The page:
ALL THROUGH THE NIGHT: Getting Through February
It’s February. 2 a.m., and Churchill's History of the English Speaking People has not done its work. Sleep is slow in coming after reading about endless Saxon and Norman conflicts, all those land masses being devoured by the sea, and the Romans and their penchant for divining the future in disgusting ways too gross to mention. This book, camouflaged by its send-you-to-sleep title, is not soothing.
So you do what thousands, maybe millions of sleepless people — it’s cozier to imagine you’re not alone in this — throughout the world are doing during this dreary month. You turn to the Internet.
Choices abound, but sleep is out of the question anyway. Stay away from the food and recipe web sites, your mind warns. Remember the swimsuit you bought two sizes smaller because you misread your bathroom scale and thought you’d lost ten pounds. You troll through childhood memories; a name surfaces. Joe E. Brown, an actor from the forties. A memory of his face leering from a black and white screen teases you. You click on Google and type in Joe's name. Seventy-two of his movie titles appear, somewhere within may be the one in which you fell asleep, mere infant that you were.
An ad pops up on your screen, wanting to show you how to make a five-layer white chocolate torte. You banish it quickly, clicking on Barnes & Noble's vintage poster collections, maybe hoping for a close-up of Joe, but before you reach that site, another ad covers two thirds of your screen. It wants you to look at a state-of-the-art oven.
Maybe you should check the newest kitchen appliances, a dangerous move, considering the chocolate torte', but recklessly, you do it anyway. As you scrutinize a mock-up of a high tech kitchen, something prances and waves on the left side of your screen, a little hand beckons you in. Dare you? Sleep is out of the question. You succumb. It's a recipe for trifle. A brief history of the dish states that women in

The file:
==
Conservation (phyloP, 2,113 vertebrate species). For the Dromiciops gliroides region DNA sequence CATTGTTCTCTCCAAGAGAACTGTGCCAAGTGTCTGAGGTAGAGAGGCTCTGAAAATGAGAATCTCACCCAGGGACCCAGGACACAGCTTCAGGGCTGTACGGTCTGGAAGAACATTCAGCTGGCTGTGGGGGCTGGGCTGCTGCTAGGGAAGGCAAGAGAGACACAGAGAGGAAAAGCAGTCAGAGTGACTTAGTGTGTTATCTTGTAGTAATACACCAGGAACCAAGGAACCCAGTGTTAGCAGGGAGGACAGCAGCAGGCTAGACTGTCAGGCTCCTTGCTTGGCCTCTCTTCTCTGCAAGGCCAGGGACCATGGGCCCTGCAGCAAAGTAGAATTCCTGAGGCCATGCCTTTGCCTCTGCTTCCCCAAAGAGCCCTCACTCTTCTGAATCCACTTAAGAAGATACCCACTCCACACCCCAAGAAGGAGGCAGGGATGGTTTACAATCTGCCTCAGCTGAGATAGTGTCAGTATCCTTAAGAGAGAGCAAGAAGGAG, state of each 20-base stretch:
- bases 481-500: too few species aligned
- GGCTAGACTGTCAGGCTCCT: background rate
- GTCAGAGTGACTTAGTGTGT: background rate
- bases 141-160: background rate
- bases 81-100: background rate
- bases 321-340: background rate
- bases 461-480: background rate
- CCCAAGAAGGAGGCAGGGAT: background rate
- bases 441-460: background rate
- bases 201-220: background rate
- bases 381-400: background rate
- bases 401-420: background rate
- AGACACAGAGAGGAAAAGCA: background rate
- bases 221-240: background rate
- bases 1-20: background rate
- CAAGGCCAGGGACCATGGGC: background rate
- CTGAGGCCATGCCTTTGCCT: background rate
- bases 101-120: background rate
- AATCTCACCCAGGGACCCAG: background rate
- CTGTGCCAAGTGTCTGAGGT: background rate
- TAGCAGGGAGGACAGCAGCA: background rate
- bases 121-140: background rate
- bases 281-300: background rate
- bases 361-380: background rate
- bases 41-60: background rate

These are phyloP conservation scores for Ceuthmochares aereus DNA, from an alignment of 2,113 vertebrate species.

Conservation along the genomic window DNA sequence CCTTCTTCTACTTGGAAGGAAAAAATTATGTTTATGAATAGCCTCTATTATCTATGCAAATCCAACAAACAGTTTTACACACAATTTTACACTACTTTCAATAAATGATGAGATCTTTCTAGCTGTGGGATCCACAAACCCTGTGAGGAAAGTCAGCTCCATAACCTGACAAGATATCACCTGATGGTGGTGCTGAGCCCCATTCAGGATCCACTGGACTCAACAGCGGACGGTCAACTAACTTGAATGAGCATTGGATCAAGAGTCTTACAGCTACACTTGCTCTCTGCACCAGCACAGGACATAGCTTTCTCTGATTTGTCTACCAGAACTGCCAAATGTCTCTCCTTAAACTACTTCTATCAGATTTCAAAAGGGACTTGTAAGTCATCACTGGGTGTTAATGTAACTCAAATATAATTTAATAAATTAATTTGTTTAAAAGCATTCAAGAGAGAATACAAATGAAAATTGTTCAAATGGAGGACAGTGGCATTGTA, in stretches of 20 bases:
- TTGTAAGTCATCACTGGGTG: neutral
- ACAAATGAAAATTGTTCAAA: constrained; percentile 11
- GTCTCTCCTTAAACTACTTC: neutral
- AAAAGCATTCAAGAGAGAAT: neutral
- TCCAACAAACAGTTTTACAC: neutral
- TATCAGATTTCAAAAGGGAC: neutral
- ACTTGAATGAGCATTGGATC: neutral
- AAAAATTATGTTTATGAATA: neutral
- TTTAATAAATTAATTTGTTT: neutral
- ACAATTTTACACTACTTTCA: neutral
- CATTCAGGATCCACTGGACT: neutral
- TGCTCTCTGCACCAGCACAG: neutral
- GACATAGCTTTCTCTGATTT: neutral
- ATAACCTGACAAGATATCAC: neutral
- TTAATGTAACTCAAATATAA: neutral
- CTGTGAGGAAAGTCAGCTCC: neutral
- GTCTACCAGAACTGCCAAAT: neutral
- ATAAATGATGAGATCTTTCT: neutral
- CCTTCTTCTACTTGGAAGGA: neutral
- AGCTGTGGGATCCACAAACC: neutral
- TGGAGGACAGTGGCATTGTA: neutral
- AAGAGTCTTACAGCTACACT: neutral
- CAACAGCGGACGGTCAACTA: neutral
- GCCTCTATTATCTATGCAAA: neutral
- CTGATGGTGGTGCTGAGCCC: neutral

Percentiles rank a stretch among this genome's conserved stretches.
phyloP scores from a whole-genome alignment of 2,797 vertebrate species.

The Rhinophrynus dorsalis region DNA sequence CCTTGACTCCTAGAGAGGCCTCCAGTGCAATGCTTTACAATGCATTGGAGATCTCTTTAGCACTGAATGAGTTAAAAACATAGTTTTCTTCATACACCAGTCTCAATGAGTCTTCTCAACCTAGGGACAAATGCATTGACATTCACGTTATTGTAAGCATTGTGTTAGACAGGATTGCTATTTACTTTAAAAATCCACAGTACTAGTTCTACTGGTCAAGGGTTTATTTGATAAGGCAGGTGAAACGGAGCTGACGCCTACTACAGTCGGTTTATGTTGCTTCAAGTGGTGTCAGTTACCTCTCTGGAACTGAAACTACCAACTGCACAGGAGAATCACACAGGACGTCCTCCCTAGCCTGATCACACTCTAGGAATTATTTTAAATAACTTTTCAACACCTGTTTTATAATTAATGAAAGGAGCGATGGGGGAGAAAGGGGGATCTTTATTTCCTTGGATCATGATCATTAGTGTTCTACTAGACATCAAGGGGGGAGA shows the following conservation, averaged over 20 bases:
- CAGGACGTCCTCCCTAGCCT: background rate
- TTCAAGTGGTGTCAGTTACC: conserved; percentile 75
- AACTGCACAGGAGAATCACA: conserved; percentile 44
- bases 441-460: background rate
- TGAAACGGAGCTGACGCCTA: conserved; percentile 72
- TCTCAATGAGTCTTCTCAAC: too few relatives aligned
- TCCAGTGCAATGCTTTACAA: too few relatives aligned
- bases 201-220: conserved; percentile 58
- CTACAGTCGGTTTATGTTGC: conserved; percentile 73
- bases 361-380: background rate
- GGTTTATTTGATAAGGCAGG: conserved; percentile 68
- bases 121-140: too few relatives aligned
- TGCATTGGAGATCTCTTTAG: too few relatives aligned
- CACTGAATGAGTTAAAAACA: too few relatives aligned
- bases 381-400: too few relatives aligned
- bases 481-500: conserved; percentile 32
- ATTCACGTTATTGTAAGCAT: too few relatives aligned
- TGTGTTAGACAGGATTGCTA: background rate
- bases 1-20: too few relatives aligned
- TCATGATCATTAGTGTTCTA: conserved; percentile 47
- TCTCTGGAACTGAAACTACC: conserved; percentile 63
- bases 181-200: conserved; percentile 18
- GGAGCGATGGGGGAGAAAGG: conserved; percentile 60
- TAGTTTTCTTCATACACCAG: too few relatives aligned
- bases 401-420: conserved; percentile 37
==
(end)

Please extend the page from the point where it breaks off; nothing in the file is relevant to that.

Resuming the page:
made this out of whatever they happened to have on hand. You mentally inventory your larder, recalling the three packages of tortillas that have been in the freezer since Cinco de Mayo, 2000. You ponder an ethnic version of the recipe. You're pretty sure there's a bottle of chocolate syrup with an inch or so left in the bottom. And some cream cheese that's only just beginning to mold. Britain
You click off the Internet and slog to the kitchen in a flat-footed, hopeless, to-the-gallows shuffle. Dawn is coming. You make coffee and thaw tortillas, pausing now and then to bang the bottle of cold chocolate syrup on the counter. The cat is doing her "feed me" roll on the kitchen floor. You finally resort to thawing the syrup in the microwave, pour it on the tortillas and cream cheese (the heat will kill the mold, you theorize) shove them into the microwave, bemoaning pop up-ads and the Internet in general.
As you sip coffee, you resolve before the next evening to go to the library and find a book that will put you to sleep, maybe Hawking’s A Brief History of Time or something. But he probably gets started on the threat of asteroids, which can keep a person awake for hours.
Your patched together trifle is tasteless. The cat wants it. But chocolate is not good for animals, is it? “Wait,” you tell her, “I'll have to look it up.” Back to the computer.
By noon, the cat has lost interest in the torte, eaten some of her crunchies and gone to bed. It's snowing again and the library trip is out. You follow the cat’s example and crawl back into your own bed. You really should consider doing something worthwhile, something a mature, motivated, civic-minded person would do to pass the long winter hours. But you notice that A History of the English Speaking People is still on your night stand. You pick it up.
You begin to read …
Joan S. Isom suffers quite a bit from insomnia, which encourages concocting strange recipes at odd hours, and searching for dry books in the local library. Joan's most recent book, Offerings in the Snow, was reviewed by Julia Sneden. She is the author of The First Starry Night (Charlesbridge) and coeditor of The Leap Years: Women Reflect on Change, Loss and Love (Beacon Press). Isom's fiction, poetry and plays have won awards, and her work has appeared in numerous publications, including anthologies. Of Cherokee descent, Isom lives near Tahlequah, Oklahoma. If you can’t sleep, check out her website: www.jsisom.com. You may reach Joan with comments at firstname.lastname@example.org